The Cheetah C100 red light camera detector is supplied with a windshield bracket whose triple suction cups grip the glass tenaciously. The bracket release is located on the bottom of the C100's housing and when I mounted the unit low on the dash, there wasn't room to slide a finger underneath to press it.
Featherweight construction means it can be easily bent and at speed, it bounces uncontrollably on all but the smoothest roads.
A better alternative is to dash-mount the unit. An anti-slip pad is supplied for this purpose and works surprisingly well. Just flop the pad down on a flat surface and place the unit atop it. Unless you typically execute each corner in a four-wheel drift, it'll probably still be there at the end of the trip. Velcro (not supplied) works equally well.
Like with the Navalert and the Cheetah GPS mirror, the C100's design suggests that it hails from a region where they drive on the wrong side of the road. The volume adjustment, for instance, is located on the right side of the unit, farthest from the driver, and is best manipulated using the tip of the forefinger, rather than the heel of the thumb, as on the Whistler. Additional confirmation of the Cheetah's national origin is provided by a female voice whose dulcet tones are clearly upper-class British.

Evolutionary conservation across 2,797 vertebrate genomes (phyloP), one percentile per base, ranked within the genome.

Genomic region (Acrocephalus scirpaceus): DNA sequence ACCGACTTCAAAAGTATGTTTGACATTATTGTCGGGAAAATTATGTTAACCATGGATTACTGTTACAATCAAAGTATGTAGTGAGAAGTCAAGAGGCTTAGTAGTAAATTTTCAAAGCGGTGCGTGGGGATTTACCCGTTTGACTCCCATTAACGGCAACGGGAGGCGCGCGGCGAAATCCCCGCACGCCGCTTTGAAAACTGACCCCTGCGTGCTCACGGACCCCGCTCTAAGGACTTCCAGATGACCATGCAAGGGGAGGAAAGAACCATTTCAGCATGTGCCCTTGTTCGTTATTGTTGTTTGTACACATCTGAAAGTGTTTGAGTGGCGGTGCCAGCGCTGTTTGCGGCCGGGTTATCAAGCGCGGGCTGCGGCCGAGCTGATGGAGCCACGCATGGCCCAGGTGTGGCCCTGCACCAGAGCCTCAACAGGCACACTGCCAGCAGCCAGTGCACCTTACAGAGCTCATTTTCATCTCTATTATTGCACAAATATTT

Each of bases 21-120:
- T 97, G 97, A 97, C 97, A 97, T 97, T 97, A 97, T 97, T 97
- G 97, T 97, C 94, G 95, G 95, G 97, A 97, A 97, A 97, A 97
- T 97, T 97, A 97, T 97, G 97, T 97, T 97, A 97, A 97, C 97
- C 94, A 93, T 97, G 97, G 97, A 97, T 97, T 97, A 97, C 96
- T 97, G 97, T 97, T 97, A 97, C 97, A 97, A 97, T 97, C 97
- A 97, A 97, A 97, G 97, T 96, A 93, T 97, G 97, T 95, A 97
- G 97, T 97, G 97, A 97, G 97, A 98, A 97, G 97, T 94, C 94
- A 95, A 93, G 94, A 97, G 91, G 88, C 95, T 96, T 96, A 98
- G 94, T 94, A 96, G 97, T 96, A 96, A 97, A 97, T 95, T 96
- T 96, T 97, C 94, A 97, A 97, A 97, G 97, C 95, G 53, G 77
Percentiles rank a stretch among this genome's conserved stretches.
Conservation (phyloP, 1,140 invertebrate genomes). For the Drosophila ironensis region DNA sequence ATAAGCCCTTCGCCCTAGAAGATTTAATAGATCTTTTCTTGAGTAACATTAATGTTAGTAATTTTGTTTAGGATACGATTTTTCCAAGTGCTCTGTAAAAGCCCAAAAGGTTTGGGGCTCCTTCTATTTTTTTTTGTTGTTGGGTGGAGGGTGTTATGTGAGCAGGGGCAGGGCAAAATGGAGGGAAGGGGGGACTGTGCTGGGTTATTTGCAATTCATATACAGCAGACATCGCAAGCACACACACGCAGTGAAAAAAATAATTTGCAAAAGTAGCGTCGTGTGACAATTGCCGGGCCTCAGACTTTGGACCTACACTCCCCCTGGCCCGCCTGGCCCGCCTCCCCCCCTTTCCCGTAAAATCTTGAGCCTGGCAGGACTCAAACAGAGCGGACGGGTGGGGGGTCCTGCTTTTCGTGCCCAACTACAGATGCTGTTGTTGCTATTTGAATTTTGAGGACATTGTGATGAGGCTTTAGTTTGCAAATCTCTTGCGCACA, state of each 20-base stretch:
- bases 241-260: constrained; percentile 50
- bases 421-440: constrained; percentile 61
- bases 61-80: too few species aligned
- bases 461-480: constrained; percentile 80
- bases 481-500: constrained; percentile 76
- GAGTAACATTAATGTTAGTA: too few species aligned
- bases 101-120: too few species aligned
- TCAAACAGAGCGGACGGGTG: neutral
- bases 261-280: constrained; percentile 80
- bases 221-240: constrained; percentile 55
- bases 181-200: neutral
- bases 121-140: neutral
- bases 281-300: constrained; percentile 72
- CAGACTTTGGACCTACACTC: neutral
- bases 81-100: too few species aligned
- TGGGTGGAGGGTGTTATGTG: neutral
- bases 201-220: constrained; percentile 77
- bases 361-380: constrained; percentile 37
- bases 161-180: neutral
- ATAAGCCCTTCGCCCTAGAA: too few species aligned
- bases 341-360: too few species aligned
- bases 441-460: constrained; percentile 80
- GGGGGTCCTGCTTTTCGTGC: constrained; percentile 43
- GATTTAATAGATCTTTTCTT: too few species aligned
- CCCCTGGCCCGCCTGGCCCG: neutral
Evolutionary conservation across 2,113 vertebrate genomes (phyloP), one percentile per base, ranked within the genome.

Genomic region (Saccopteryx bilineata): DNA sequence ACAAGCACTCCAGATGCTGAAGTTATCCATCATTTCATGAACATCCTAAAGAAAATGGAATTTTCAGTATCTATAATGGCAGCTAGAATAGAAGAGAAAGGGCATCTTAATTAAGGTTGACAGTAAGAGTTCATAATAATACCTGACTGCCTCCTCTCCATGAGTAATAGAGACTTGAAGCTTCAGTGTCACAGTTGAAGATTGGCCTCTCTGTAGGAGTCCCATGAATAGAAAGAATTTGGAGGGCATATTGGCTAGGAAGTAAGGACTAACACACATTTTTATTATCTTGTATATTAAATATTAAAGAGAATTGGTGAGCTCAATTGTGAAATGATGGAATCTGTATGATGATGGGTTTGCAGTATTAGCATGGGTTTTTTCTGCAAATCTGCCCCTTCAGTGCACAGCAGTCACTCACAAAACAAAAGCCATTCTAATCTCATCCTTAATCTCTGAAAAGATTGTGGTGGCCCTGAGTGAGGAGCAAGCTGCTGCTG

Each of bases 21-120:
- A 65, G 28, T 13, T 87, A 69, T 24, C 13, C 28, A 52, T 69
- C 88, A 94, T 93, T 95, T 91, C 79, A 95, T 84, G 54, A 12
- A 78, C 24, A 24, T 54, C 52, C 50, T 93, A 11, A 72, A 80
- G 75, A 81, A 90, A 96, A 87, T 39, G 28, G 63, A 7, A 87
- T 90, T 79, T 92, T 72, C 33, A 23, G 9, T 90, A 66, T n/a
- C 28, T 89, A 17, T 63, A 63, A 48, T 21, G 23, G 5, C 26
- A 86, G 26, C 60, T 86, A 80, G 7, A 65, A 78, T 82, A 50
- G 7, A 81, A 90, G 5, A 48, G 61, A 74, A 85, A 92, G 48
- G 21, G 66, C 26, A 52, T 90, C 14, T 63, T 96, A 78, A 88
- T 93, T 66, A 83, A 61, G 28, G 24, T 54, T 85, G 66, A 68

- Cheetah GPSmirror's virtues
- Interfaces with detectors, laser jammers
- Insubstantial windshield mount
- Generates windshield reflections
The large amber LED display provides road speed and distance-to-camera, in meters. It offers good daytime visibility in a range of lighting conditions. But it's way too bright at night in open country and could benefit from a dimmer switch. It's flanked on the left by the same 16-point compass to be found in the Cheetah GPS mirror and its other icons look very familiar as well.
User programming is simplified compared to the Cheetah GPSmirror and benefits from its more easily reached and closely-spaced controls. Its compact size and flexibility of mounting greatly simplify installation chores in comparison to its larger sibling.
The C100 supports Cheetah's wireless interface modules, enabling it to be linked to a detector, a jammer or both at once. In this role the C100 supplies the audible and visual alerts.
On the road it behaves identically to its big brother, reliably alerting only to cameras deemed to be a threat. Its more wieldy size and simpler operation make it the easier of the two to install and to use. Like the Cheetah mirror, the C100 comes with lifetime access to database updates.